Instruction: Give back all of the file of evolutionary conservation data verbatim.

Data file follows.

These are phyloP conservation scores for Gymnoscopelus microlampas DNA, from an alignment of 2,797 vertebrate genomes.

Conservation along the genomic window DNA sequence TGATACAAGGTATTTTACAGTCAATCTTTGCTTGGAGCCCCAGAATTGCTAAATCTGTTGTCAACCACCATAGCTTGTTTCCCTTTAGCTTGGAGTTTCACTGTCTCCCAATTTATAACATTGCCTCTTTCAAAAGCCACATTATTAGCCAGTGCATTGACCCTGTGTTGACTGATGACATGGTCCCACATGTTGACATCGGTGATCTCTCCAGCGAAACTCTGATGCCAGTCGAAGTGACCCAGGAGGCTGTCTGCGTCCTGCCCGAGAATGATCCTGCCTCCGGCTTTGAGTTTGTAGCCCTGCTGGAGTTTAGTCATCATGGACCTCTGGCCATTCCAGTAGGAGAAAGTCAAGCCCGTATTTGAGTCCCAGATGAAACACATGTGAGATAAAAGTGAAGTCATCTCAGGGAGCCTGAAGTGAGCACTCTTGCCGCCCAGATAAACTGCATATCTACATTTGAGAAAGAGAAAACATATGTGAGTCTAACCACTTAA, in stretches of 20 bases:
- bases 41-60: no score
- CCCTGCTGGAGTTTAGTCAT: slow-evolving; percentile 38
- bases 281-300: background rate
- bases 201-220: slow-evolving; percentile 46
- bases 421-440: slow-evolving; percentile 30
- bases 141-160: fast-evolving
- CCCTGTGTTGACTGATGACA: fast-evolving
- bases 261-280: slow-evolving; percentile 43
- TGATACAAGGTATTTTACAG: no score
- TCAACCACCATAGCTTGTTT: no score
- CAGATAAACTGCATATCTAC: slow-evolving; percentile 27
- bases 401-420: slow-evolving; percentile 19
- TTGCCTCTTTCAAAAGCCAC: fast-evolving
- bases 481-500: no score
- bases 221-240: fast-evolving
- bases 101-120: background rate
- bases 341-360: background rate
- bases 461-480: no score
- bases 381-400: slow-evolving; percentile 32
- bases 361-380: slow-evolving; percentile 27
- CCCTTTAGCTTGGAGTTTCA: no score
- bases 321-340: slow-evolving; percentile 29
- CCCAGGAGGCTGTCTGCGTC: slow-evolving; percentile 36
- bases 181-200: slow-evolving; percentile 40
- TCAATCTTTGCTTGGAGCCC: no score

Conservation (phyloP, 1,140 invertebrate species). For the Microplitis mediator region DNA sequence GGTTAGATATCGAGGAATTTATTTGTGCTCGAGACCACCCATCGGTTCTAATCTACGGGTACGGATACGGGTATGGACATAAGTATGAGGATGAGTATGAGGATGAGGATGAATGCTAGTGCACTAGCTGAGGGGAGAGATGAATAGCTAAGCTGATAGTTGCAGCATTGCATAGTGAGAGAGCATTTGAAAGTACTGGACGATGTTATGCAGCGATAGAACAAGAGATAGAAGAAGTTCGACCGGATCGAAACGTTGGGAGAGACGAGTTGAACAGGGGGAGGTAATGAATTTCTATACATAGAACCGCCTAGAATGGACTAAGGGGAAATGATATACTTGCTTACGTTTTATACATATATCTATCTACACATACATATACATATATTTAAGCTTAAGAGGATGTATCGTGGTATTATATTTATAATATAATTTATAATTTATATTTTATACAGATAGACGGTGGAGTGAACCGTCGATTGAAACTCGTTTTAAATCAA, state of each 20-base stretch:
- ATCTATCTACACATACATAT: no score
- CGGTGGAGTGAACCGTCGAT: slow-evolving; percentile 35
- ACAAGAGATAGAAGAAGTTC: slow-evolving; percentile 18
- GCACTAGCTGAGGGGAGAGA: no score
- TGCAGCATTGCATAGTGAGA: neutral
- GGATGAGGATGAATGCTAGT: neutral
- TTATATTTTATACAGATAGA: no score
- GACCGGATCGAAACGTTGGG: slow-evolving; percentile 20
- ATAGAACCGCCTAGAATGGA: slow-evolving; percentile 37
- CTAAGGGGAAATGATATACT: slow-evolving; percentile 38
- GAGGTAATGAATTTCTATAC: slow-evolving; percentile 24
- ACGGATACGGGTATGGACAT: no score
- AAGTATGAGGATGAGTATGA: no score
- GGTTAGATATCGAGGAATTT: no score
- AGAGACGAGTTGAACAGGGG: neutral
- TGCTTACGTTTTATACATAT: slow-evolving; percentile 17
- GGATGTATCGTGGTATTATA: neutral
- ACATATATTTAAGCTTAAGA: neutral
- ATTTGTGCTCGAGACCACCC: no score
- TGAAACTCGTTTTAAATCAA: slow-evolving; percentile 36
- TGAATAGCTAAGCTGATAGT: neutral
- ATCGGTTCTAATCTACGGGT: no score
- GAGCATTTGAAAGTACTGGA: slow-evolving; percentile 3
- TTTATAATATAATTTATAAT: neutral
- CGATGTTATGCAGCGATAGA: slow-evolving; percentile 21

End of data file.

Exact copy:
These are phyloP conservation scores for Gymnoscopelus microlampas DNA, from an alignment of 2,797 vertebrate genomes.

Conservation along the genomic window DNA sequence TGATACAAGGTATTTTACAGTCAATCTTTGCTTGGAGCCCCAGAATTGCTAAATCTGTTGTCAACCACCATAGCTTGTTTCCCTTTAGCTTGGAGTTTCACTGTCTCCCAATTTATAACATTGCCTCTTTCAAAAGCCACATTATTAGCCAGTGCATTGACCCTGTGTTGACTGATGACATGGTCCCACATGTTGACATCGGTGATCTCTCCAGCGAAACTCTGATGCCAGTCGAAGTGACCCAGGAGGCTGTCTGCGTCCTGCCCGAGAATGATCCTGCCTCCGGCTTTGAGTTTGTAGCCCTGCTGGAGTTTAGTCATCATGGACCTCTGGCCATTCCAGTAGGAGAAAGTCAAGCCCGTATTTGAGTCCCAGATGAAACACATGTGAGATAAAAGTGAAGTCATCTCAGGGAGCCTGAAGTGAGCACTCTTGCCGCCCAGATAAACTGCATATCTACATTTGAGAAAGAGAAAACATATGTGAGTCTAACCACTTAA, in stretches of 20 bases:
- bases 41-60: no score
- CCCTGCTGGAGTTTAGTCAT: slow-evolving; percentile 38
- bases 281-300: background rate
- bases 201-220: slow-evolving; percentile 46
- bases 421-440: slow-evolving; percentile 30
- bases 141-160: fast-evolving
- CCCTGTGTTGACTGATGACA: fast-evolving
- bases 261-280: slow-evolving; percentile 43
- TGATACAAGGTATTTTACAG: no score
- TCAACCACCATAGCTTGTTT: no score
- CAGATAAACTGCATATCTAC: slow-evolving; percentile 27
- bases 401-420: slow-evolving; percentile 19
- TTGCCTCTTTCAAAAGCCAC: fast-evolving
- bases 481-500: no score
- bases 221-240: fast-evolving
- bases 101-120: background rate
- bases 341-360: background rate
- bases 461-480: no score
- bases 381-400: slow-evolving; percentile 32
- bases 361-380: slow-evolving; percentile 27
- CCCTTTAGCTTGGAGTTTCA: no score
- bases 321-340: slow-evolving; percentile 29
- CCCAGGAGGCTGTCTGCGTC: slow-evolving; percentile 36
- bases 181-200: slow-evolving; percentile 40
- TCAATCTTTGCTTGGAGCCC: no score

Conservation (phyloP, 1,140 invertebrate species). For the Microplitis mediator region DNA sequence GGTTAGATATCGAGGAATTTATTTGTGCTCGAGACCACCCATCGGTTCTAATCTACGGGTACGGATACGGGTATGGACATAAGTATGAGGATGAGTATGAGGATGAGGATGAATGCTAGTGCACTAGCTGAGGGGAGAGATGAATAGCTAAGCTGATAGTTGCAGCATTGCATAGTGAGAGAGCATTTGAAAGTACTGGACGATGTTATGCAGCGATAGAACAAGAGATAGAAGAAGTTCGACCGGATCGAAACGTTGGGAGAGACGAGTTGAACAGGGGGAGGTAATGAATTTCTATACATAGAACCGCCTAGAATGGACTAAGGGGAAATGATATACTTGCTTACGTTTTATACATATATCTATCTACACATACATATACATATATTTAAGCTTAAGAGGATGTATCGTGGTATTATATTTATAATATAATTTATAATTTATATTTTATACAGATAGACGGTGGAGTGAACCGTCGATTGAAACTCGTTTTAAATCAA, state of each 20-base stretch:
- ATCTATCTACACATACATAT: no score
- CGGTGGAGTGAACCGTCGAT: slow-evolving; percentile 35
- ACAAGAGATAGAAGAAGTTC: slow-evolving; percentile 18
- GCACTAGCTGAGGGGAGAGA: no score
- TGCAGCATTGCATAGTGAGA: neutral
- GGATGAGGATGAATGCTAGT: neutral
- TTATATTTTATACAGATAGA: no score
- GACCGGATCGAAACGTTGGG: slow-evolving; percentile 20
- ATAGAACCGCCTAGAATGGA: slow-evolving; percentile 37
- CTAAGGGGAAATGATATACT: slow-evolving; percentile 38
- GAGGTAATGAATTTCTATAC: slow-evolving; percentile 24
- ACGGATACGGGTATGGACAT: no score
- AAGTATGAGGATGAGTATGA: no score
- GGTTAGATATCGAGGAATTT: no score
- AGAGACGAGTTGAACAGGGG: neutral
- TGCTTACGTTTTATACATAT: slow-evolving; percentile 17
- GGATGTATCGTGGTATTATA: neutral
- ACATATATTTAAGCTTAAGA: neutral
- ATTTGTGCTCGAGACCACCC: no score
- TGAAACTCGTTTTAAATCAA: slow-evolving; percentile 36
- TGAATAGCTAAGCTGATAGT: neutral
- ATCGGTTCTAATCTACGGGT: no score
- GAGCATTTGAAAGTACTGGA: slow-evolving; percentile 3
- TTTATAATATAATTTATAAT: neutral
- CGATGTTATGCAGCGATAGA: slow-evolving; percentile 21